Williams missed three grand slam tournaments across 2010-11 due to a haematoma and pulmonary embolism and, having lost the 2011 US Open final to Sam Stosur, it would take two years to add to her tally. Her three-set victory over Agnieszka Radwanska 6-1, 5-7, 6-2 was her fifth Wimbledon title, and would bring her equal with her sister’s record in London.

Williams was 30, and this was her 14th grand slam title. John McEnroe had seen enough. “I’ve seen them all – Martina Navratilova, Billie Jean King, Chris Evert was a machine, Monica Seles, Steffi Graf – but I believe we’re watching the greatest female player that’s ever played this game,” McEnroe said.

“It’s an elite, exclusive and amazing club that she’s part of. Enjoy it while you can because who knows what can happen in these next couple of years.”

2012 US Open

Williams enjoys her 2012 US Open triumph.Credit:Getty Images

Victoria Azarenka was within two points of victory but Williams found a way out, winning in New York 6–2, 2–6, 7–5. “I honestly can’t believe I won,” Williams said. “I really was preparing my runner-up speech because I thought, ‘Man, she’s playing so great’. I’m really shocked.”

2013 French Open

Williams cleans up on match point against Maria Sharapova to win the 2013 French Open.Credit:Getty Images

It had taken 11 years for Williams to once again triumph in Paris, this time against Maria Sharapova 6-4, 6-4.

Questions of retirement began to surface for the 31-year-old. “I definitely – I want to go out in my peak,” Williams said after grand slam title No.16. “That’s my goal. But have I peaked yet?”

2013 US Open

Williams holds aloft her 2013 US open trophy.Credit:Getty Images

The 2013 US Open was a rematch with Azarenka – but without the desperate finish, this time 7-5, 6-7 (8-6), 6-1.

It was her fifth US Open title, at which she became the oldest open-era women’s winner in New York – 293 days older than Margaret Court was when the Australian won in 1973.

“I feel great. I have never felt better,” Williams said. “I feel really fit. I can play a tournament like this, singles and doubles, with tough schedules. I haven’t felt like this in a number of years.

“I’m excited about the possibilities. I don’t know what can happen.”

2014 US Open

Serena Williams celebrates her win at the 2014 US Open.Credit:NYT

With her friend Caroline Wozniacki dispatched 6-3, 6-3, Williams would tally her sixth US Open title – a record. It also took her to 18 career grand slam titles – level with some of the game’s biggest names.

“I just could never have imagined that I would be mentioned with Chris Evert or with Martina Navratilova because I was just a kid with a dream and a racquet,” Williams said.

2015 Australian Open

Serena Williams with the Australian Open trophy in 2015.Credit:Joe Armao

Williams secured a hard-fought 6-3, 7-6 (7-5) win over Maria Sharapova before being presented with her trophy by Martina Navratilova, whose grand slam titles record she had just surpassed.

Talk of the elusive grand slam rose again.

“When I think of Paris, I don’t think about 20. I just think about winning there. It’s the one slam I don’t have more than two titles. I did so bad last year at Roland Garros and Wimbledon as well. So those are the two I really have my eye on.”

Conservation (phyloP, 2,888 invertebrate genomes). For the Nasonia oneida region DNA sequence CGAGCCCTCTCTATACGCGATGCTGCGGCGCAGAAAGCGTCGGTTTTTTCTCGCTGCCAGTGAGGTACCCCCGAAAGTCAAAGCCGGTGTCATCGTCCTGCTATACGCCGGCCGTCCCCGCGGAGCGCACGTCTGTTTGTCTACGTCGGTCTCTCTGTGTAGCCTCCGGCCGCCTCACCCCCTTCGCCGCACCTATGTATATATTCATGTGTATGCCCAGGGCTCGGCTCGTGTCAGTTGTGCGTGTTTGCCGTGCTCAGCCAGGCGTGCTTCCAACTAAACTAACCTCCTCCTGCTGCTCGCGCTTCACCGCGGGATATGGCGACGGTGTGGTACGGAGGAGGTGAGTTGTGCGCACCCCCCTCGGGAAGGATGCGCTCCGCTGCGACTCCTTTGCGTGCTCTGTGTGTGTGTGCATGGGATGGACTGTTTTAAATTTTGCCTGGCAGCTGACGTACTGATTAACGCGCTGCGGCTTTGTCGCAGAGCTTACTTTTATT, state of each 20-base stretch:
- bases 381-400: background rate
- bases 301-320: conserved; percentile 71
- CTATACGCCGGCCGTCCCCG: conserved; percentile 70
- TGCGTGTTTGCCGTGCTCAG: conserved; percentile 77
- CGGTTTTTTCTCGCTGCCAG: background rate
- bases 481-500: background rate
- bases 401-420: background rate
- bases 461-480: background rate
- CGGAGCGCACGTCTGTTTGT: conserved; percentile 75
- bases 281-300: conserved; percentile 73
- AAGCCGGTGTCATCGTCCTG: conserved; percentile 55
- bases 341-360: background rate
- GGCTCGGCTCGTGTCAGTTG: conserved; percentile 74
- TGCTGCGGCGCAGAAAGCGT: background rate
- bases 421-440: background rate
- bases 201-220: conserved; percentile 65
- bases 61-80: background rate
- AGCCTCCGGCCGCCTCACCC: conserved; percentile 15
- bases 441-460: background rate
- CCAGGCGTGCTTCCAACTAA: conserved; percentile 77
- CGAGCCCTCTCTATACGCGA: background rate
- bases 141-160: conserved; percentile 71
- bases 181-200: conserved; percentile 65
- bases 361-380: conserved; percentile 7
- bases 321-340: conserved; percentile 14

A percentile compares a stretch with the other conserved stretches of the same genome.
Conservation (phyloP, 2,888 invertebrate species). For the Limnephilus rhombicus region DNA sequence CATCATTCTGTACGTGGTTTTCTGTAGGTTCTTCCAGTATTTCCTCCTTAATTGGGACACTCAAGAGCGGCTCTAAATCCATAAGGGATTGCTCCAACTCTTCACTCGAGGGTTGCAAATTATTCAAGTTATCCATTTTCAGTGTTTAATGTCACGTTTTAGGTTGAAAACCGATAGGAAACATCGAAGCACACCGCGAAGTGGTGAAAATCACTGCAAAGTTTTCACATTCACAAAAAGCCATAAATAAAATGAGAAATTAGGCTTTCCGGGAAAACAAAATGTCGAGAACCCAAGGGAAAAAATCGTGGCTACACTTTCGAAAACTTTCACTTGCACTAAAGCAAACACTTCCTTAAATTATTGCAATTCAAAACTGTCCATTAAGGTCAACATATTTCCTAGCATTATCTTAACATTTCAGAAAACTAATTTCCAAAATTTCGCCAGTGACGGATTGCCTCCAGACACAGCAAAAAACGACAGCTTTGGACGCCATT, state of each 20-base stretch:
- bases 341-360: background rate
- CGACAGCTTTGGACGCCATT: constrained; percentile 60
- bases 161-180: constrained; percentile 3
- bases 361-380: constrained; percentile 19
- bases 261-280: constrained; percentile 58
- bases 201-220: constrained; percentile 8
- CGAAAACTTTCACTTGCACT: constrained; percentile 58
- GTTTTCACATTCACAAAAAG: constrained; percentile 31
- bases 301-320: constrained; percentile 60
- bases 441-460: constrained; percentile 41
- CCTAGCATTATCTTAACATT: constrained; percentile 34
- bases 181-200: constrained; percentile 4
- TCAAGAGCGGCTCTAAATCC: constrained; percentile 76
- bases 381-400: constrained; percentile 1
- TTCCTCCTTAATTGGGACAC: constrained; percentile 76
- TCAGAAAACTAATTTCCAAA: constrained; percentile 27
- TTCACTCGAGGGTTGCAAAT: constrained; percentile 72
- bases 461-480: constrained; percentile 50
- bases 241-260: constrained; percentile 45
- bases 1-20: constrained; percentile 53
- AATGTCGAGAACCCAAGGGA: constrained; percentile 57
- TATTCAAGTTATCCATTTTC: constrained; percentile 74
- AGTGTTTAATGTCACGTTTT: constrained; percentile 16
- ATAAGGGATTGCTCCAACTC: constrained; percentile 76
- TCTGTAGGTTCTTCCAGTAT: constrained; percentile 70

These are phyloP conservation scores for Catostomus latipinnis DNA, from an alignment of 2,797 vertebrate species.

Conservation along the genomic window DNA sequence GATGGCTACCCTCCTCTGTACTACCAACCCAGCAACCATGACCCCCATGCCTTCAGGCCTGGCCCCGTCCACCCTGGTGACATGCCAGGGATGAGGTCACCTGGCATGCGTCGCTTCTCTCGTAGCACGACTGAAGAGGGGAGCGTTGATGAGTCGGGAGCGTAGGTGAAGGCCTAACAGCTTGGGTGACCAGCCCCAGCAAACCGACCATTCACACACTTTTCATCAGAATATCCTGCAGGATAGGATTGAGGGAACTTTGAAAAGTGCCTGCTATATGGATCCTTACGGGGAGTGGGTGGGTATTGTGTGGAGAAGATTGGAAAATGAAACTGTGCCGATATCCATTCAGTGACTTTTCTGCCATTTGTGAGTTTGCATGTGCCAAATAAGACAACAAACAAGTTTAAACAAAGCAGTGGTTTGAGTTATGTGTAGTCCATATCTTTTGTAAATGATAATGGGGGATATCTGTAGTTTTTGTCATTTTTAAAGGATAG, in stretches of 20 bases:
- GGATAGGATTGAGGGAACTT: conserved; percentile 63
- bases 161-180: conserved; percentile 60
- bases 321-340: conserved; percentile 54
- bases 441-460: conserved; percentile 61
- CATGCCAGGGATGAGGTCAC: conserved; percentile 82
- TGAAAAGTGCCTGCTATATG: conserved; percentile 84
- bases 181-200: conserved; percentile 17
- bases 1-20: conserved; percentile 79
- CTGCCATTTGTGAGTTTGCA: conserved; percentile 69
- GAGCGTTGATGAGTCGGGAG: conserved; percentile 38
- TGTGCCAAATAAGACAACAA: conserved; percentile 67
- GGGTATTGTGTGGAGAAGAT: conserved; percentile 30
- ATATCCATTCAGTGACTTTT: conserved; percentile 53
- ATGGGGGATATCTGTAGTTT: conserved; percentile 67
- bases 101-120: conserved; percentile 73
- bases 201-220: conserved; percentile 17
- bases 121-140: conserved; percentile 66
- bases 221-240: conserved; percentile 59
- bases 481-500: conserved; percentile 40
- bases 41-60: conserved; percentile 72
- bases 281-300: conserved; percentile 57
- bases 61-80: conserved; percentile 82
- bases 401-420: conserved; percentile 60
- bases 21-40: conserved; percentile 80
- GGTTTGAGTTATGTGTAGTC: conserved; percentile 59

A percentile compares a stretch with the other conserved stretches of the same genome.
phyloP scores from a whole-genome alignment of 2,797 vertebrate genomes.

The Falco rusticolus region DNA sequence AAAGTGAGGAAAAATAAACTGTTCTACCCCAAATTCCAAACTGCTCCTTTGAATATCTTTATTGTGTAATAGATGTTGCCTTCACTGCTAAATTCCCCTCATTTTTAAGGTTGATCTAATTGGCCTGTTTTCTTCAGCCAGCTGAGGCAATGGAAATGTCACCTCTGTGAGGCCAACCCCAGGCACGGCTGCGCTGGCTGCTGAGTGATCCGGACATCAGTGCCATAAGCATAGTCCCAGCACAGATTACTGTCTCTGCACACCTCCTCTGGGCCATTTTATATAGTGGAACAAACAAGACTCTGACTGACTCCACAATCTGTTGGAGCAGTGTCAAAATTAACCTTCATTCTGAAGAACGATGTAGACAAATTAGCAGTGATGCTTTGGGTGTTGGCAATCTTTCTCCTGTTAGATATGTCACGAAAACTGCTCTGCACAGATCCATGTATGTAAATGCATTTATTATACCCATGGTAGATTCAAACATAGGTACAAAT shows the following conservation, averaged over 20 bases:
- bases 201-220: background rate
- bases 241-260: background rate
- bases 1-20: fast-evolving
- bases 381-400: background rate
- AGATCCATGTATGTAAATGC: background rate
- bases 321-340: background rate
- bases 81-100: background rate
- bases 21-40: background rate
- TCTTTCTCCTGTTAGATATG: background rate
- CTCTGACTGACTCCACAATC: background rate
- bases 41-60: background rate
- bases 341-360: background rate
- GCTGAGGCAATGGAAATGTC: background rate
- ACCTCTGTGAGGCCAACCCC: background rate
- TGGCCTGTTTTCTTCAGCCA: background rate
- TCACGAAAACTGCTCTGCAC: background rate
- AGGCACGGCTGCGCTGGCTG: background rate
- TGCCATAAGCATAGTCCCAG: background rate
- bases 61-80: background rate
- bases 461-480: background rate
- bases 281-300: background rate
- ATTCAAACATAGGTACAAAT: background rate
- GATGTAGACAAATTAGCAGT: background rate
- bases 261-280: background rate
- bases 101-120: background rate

2015 French Open

Serena Williams with her French Open trophy, and her dog Chip, in 2015. Credit:AFP

It took more than two hours for Williams to topple Lucie Safarova 6-3, 6-7 (7-2), 6-2 in the final at Roland Garros after leading 6-3 4-1. “I would never have expected at this time in my career to win three grand slams in a row and no matter what happens at Wimbledon this, for me, is unbelievable,” she said.

2015 Wimbledon

Serena Williams, for the sixth time, with the spoils at Wimbledon. Credit:Reuters

A defeat of Garbine Muguruza 6-4, 6-4 earned Williams a second ‘Serena slam’, holding all four majors at the same time.

“I feel great,” Williams said. “I don’t feel old. I think in life I’m still pretty young. With new technology, new workouts, all this other stuff, the life of an athlete is changing and the longevity is becoming longer.”

The calendar grand slam wasn't to be, though, as she was eliminated in the semi-finals at the US Open by Karolina Pliskova.

2016 Wimbledon

Serena Williams with her seventh Wimbledon trophy, and her 22nd overall grand slam title. Credit:AP

A 7-5, 6-3 triumph over Angelique Kerber earned Williams a place alongside Steffi Graf with 22 majors. Talk of Williams reaching Margaret Court's record of 24 began in earnest. Once considered impossible, Williams still had the time and the inclination.

“It doesn’t get boring. As long as I’m winning, it doesn’t get boring,” the 34-year-old said.

2017 Australian Open

Serena Williams, right, with sister Venus, after beating her in the 2017 Australian Open final. Credit:Joe Armao

We wouldn’t learn until a few months later that Serena Williams had played the Australian Open pregnant, defeating her sister Venus 6-4, 6-4, for her 23rd grand slam title.

She paid tribute to her sister.

“I would really like to take this moment to congratulate Venus. She is an amazing person,” Serena said. “There is no way I would be at 23 without her. There is no way I would be at one without her.

“She is my inspiration, she is the only reason I am standing here today.”

By Monday, she would be world No.1 again.

She announced her pregnancy that April, and told a TED Talk she had every intention of returning to the tour. “I’m not done yet,” Williams said. “My story isn’t over.”